EU Wheat Close

19/11/10 -- EU wheat futures closed with Nov10 London wheat up GBP0.40 at GBP165.90/tonne, and Nov11 London wheat up GBP0.95 to GBP143.35/tonne. Jan11 Paris wheat closed EUR1.25 lower at EUR212.00/tonne and Nov11 Paris wheat fell EUR0.75 to EUR191.00/tonne.

It was a mixed end to a volatile week that saw Nov10 London wheat eventually end GBP2.70/tonne higher on the week, with Nov11 down GBP0.65/tonne overall. Jan10 Paris wheat ended with a nominal EUR0.50 loss and Nov11 finished EUR4.00/tonne lower than last Friday.

The trade is trying to weigh up the implications of China raising bank reserve requirements by 1/2%, with some of the opinion that it will dampen demand for commodities from the Asian giant.

Seeing as this is the fifth such hike this year, and none of the previous ones seem to have harmed grains demand at all, it seems unlikely to me.

There is also concern that a possible interest rate increase, possibly as early as over the weekend, might also cut Chinese grain and oilseed imports. They upped interest rates by a half point last month, the first movement since 2007, but again that didn't subsequently seem to have an impact on demand for food commodities.

A further tightening of monetary policy, combined with an appreciating yuan and rising interest rates may indeed curb imports of some raw materials, but they don't make fridge freezers, mobile phones and Super Dry hoodies out of corn, wheat and soybeans. At least not yet anyway.*

The Chinese authorities announced that they will add 300,000 MT of rapeseed oil to the list of commodities that they will auction off next week in an effort to keep food price inflation under control. However, these dwindling government-owned stockpiles will need to be replaced sometime.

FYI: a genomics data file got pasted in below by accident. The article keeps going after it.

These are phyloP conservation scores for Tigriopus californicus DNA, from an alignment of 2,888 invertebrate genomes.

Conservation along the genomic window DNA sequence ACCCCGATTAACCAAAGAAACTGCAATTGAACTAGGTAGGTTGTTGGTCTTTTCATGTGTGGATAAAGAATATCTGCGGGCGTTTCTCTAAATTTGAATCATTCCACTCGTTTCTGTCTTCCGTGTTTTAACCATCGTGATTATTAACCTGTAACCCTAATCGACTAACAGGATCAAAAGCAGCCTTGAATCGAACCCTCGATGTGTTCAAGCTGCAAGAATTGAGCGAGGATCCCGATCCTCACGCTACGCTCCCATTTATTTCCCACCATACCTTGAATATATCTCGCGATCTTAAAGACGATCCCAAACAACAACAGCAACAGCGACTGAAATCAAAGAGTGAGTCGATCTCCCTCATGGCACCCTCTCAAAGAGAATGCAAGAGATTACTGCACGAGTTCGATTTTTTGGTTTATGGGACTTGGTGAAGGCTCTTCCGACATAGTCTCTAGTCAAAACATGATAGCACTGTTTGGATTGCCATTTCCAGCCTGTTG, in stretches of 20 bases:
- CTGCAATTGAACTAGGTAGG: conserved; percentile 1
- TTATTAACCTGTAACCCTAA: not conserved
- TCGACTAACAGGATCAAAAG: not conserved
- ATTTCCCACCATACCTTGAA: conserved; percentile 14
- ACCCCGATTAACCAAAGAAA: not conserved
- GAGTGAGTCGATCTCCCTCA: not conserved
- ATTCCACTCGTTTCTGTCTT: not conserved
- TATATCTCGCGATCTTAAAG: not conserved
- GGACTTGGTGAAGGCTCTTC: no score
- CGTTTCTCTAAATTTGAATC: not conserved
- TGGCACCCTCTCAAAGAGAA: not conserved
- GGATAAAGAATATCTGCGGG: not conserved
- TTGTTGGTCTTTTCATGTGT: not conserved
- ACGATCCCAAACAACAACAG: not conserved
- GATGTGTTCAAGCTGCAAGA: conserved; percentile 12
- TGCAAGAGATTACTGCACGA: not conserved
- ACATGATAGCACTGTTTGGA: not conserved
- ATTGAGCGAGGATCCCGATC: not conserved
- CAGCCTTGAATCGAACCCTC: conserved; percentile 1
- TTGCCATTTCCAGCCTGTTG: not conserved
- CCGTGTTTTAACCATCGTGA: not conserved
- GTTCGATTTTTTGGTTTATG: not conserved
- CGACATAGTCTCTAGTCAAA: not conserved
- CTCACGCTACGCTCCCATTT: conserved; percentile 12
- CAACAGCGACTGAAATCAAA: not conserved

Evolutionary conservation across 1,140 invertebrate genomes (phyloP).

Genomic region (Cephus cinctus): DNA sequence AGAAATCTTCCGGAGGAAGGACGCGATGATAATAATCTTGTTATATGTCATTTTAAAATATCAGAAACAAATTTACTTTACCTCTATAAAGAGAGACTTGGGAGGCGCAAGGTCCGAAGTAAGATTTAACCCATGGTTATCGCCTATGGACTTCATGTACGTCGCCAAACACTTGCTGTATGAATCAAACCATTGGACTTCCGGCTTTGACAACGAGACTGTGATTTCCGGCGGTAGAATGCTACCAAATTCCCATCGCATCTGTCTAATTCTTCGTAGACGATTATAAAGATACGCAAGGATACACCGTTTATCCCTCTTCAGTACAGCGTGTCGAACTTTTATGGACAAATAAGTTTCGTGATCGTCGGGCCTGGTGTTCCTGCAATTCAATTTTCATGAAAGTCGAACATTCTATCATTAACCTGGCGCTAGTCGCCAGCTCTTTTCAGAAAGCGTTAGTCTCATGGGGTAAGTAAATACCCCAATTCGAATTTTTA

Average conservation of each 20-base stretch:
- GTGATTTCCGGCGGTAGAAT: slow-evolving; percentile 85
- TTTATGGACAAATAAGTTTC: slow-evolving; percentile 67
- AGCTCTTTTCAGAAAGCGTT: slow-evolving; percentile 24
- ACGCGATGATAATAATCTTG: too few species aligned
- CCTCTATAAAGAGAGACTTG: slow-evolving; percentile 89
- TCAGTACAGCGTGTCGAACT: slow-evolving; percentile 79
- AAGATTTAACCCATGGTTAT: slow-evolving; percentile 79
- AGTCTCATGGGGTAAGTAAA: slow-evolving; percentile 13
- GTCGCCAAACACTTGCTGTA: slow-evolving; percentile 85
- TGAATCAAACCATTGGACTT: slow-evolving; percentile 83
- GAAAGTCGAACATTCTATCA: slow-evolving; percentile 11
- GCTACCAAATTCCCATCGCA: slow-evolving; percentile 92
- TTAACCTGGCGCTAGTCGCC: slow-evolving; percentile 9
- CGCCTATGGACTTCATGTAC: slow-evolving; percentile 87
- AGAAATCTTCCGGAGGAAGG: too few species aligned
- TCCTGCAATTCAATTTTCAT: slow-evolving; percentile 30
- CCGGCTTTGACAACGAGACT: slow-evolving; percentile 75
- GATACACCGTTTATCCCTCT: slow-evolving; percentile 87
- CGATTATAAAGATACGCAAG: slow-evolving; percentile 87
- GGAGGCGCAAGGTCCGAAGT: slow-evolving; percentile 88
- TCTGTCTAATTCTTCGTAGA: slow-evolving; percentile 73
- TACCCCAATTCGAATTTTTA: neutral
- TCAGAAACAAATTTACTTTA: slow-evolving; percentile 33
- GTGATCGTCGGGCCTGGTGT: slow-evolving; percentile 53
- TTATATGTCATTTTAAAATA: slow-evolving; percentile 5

The euro had a rare up day, based on reports that Ireland's debt-crippled banks are to get a handout. That depressed Paris wheat which also missed out to the US in Egypt's latest tender yesterday.

Consumers are starting to get edgy over the potential availability, or lack of it, of UK wheat come the spring. Indeed with increased talk of Russia's export embargo extending at least until the end of 2011, and another large and hungry mouth to feed in the shape of Vivergo next summer, buying interest in new crop wheat is already starting to pick up.

* technically not quite true, Samsung were I recall working on developing an "eco-friendly" mobile phone made out of new type of bioplastic derived from cornstarch, before the pedants stick their oar in. That could prove to be about as eco-friendly as making petrol out of wheat.